Non-Profits Called to Explain Costs of Fundraising

Lori Halley 23 September 2010 3 comments

Can you imagine asking for $100, and telling your donor up front that $80 will go to the telemarketing company that interrupted his dinner, and only $20 to your non-profit?

You know that it takes money to raise money for a cause. And your donors, for the most part, can accept the reality that some part of their donation must go to cover overhead expenses. But there are costs... and then there are costs.

Just think how this week’s headlines play to the public you’re going be asking for renewed support in the coming holiday season:

These headlines are just a few of those appearing in the Canadian media over the past few days as the result of a CBC News investigation

The “optics” are bad enough – but, for some non-profits, the implications of high fundraising costs may be more serious yet – revocation of their registered charitable status.

The [Canada Revenue Agency, which regulates Canadian charities] recommends that no charity spend more than 35 per cent of revenue on fundraising and can revoke the registered status of any organization whose expenses seem disproportionately high.

Yet the CBC found examples in nearly every province in which local, provincial and national charities for years spent upward of 70 or 80 per cent of their revenues to pay the companies that organized their fundraising drives...

And some charities actually  lost money – that is, they had to pay out to external fundraisers more money than the fundraisers brought in for them! 

Try explaining that to your donors...

Only in Canada? Not by a long shot.

Concerns about fundraising costs – and about  accountability in the charitable sector in broader terms – have no borders.

We’ve seen similar concerns raised in the United States and around the world, especially as a side-effect of the global recession, with money tighter than it’s been since the Great Depression. People do want to help – the giving spirit is alive and well, even in these tough times – but donors are anxious to put their dollars where they’ll “do the most good.” That means an ever-greater demand for transparency and an assurance that their dollars are going to support your cause, not primarily to administration or fundraising costs.

The Canada Revenue Agency’s fundraising guidelines recognize that registered charities depend on donations and “may incur costs in their efforts to raise funds for their charitable work” but, as the CBC story notes:

A charity spending 70 per cent or more on fundraising, whether or not those expenses are for an external company, "is not considered to be devoting its resources to charitable activities" and raises red flags, according to the CRA website.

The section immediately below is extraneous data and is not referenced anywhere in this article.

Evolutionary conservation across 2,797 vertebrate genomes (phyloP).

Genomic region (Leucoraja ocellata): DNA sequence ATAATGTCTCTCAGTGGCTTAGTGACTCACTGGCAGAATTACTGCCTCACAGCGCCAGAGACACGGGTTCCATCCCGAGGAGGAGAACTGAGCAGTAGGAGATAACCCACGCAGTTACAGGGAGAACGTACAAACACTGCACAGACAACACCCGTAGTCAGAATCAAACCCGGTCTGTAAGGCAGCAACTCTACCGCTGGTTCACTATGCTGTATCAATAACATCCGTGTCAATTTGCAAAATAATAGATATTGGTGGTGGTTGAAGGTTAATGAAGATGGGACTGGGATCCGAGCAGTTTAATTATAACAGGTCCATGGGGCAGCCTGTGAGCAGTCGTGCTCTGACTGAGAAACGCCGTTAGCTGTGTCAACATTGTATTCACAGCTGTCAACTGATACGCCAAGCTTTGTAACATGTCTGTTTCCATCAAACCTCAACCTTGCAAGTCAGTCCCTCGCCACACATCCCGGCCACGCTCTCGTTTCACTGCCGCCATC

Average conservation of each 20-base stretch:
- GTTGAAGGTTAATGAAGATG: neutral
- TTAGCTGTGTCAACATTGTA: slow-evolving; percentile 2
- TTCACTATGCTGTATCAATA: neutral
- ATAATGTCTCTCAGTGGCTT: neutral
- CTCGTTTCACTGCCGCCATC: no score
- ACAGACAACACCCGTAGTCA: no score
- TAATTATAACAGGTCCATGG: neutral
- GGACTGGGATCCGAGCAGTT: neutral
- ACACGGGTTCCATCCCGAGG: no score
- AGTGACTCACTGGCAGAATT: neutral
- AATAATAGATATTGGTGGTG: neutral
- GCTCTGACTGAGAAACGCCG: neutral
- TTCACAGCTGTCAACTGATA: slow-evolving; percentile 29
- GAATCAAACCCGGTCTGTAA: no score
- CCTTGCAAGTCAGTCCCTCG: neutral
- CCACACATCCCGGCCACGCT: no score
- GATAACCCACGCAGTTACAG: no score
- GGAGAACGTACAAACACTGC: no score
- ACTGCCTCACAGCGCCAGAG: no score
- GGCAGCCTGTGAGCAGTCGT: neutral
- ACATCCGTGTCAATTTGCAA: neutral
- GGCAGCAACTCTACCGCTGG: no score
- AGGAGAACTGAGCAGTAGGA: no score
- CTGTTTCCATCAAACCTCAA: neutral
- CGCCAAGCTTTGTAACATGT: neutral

In cases where a high percentage of revenues is being paid to a non-charitable external fundraiser, a charity must be able to show that it has taken adequate measures to control costs, including determining the fair market value of the fundraising services. [emphasis mine.]

The Canadian Red Cross responded to the CBC story promptly and appropriately on their website, explaining briefly why they use external fundraisers among other methods and what the fundraising costs are for their organization, with a link to the annual report that gives more detailed financial information.

Otherwise, so far, there hasn’t been much in the way of public comment from the non-profit sector, beyond the specific groups named in local spin-off news stories.For the most part, those named groups have been justifying their fundraising costs as a practical matter, making the (valid) point that they simply don’t have the internal resources to conduct a major fundraising campaign, and so need to hire outside help to stay afloat.

Certainly, many small non-profits are in exactly the same position, as those of us who work in that environment are all too keenly aware.

But how well does that resonate with your donors, when all they see is that a marketing company gets most of the money they’ve sent to help underprivileged kids or keep the shelter open for one more day?

You may find it instructive to read some of the 817 comments (at the time of writing) on the CBC story, take a few notes about the recurring themes, and do some hard thinking about how your non-profit might address those concerns. Do check your own tax department for helpful fundraising guidelines and best practices. And if you’re working with an external fundraising company, you might want take a close look at the terms of your contract – from the viewpoint of your donors.

Yes, the cost of fundraising is an increasingly touchy issue for non-profits, and especially so for small non-profits without a big public profile and name recognition to trade on for funds... What are you doing to rein in fundraising costs, and/or to communicate those tough fundraising realities to your donors?  Please weigh in with a comment!